participating in honors courses

Posted : April 3, 2006
Last Updated : November 27, 2012
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participating in honors courses

Because admission to college is becoming more competitive every day, it is imperative that you have an academic record that will make you stand out. Taking honors courses will help give you that competitive edge.

Types
The most common honors programs are regular honors, Advanced Placement (AP), and the International Baccalaureate (IB).

  • Regular honors courses are developed locally by high school teachers to help meet the needs of accelerated students. Honors classes offer the same curriculum that non-honors classes offer but are more challenging. Honors courses are faster paced and cover topics more in-depth. However, these classes are not usually considered to be equivalent to college-level work, which is why they will not earn you college credit.
  • Advanced Placement (AP) courses are developed by high school teachers and college faculty with the help of the College Board. These courses are more difficult and involve more work than standard classes. AP courses are considered college-level courses, so they allow you to earn college credit. In order to get college credit, you must earn a certain score on the AP exam, which is administered at the end of the course.
  • The International Baccalaureate (IB) program is offered at schools in many different countries, including the United States. The International Baccalaureate Organization works with schools, governments, and international organizations to develop challenging programs for students. The IB Diploma Program (DP) is offered to highly motivated students during their final two years of high school. The DP is a demanding course of studies that leads to examinations in six subject areas. You must achieve a specific score on the examinations in order to gain college credit.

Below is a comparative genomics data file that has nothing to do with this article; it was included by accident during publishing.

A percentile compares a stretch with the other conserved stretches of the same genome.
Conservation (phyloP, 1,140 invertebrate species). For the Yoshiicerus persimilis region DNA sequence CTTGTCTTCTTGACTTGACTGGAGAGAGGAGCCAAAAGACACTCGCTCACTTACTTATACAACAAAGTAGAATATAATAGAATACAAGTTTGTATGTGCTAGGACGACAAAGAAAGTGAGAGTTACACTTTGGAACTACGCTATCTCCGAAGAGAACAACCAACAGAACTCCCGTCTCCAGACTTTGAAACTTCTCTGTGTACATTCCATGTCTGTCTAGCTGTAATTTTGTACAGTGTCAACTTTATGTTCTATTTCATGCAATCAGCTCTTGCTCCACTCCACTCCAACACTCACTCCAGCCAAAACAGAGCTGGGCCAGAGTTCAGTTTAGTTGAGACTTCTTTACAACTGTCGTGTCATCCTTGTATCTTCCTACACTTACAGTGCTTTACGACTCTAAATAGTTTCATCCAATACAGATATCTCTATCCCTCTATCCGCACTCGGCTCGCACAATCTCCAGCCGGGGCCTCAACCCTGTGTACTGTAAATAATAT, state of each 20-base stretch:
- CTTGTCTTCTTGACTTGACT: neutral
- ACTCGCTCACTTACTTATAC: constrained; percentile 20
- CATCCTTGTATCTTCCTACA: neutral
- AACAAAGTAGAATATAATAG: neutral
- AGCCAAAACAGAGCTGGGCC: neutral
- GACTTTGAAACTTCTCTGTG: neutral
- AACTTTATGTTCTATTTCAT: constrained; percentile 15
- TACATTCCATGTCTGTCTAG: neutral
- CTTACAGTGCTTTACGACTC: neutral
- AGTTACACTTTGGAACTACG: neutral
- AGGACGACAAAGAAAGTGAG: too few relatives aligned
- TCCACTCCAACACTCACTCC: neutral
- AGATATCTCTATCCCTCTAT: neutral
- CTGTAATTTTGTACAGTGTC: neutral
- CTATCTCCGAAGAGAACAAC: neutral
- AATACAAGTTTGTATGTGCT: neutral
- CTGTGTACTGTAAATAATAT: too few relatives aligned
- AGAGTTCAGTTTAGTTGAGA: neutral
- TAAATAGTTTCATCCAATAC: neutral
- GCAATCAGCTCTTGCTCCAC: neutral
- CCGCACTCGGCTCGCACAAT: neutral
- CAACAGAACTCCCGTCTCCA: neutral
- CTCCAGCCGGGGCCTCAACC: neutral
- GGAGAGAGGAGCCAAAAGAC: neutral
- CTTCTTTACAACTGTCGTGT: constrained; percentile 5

Benefits
There are numerous benefits to taking honors courses.

  • You can gain an edge in the college admission process. College admission officers look for students who take rigorous courses. It shows them that you like to challenge yourself.
  • You can earn college credit. If you take AP or IB courses, you may be able to get college credit depending on how you score on a comprehensive examination in the subject. Most colleges will give credit for scores of 3 or higher on AP exams (AP range is 1-5) and scores of 5 or higher on IB exams (IB range is 1-7).
  • You can boost your GPA. Because honors classes are more difficult than non-honors classes, the grades earned in honors courses at most schools are given an extra grade point. With the standard four-point grading scale, A = 4 grade points, B = 3 grade points, C = 2 grade points, and so on. With the honors scale, A = 5 points, B = 4 points, and C = 3 points. Therefore, when these grade points are averaged with your regular grades, your overall GPA could be higher than 4.0. Some schools go by their own grading system, so check with your counselor if you are unsure about your school's grading policy for honors courses.
  • You can develop study habits that will prepare you for college. College courses are more rigorous than standard high school classes. By taking the more challenging honors classes in high school, you will be better prepared to succeed in college.

Taking honors courses in high school can really help you out when it's time for you to go to college. If you are up for the challenge of honors classes, talk to your school counselor for more information pertaining to courses at your school.


 

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participating in honors courses






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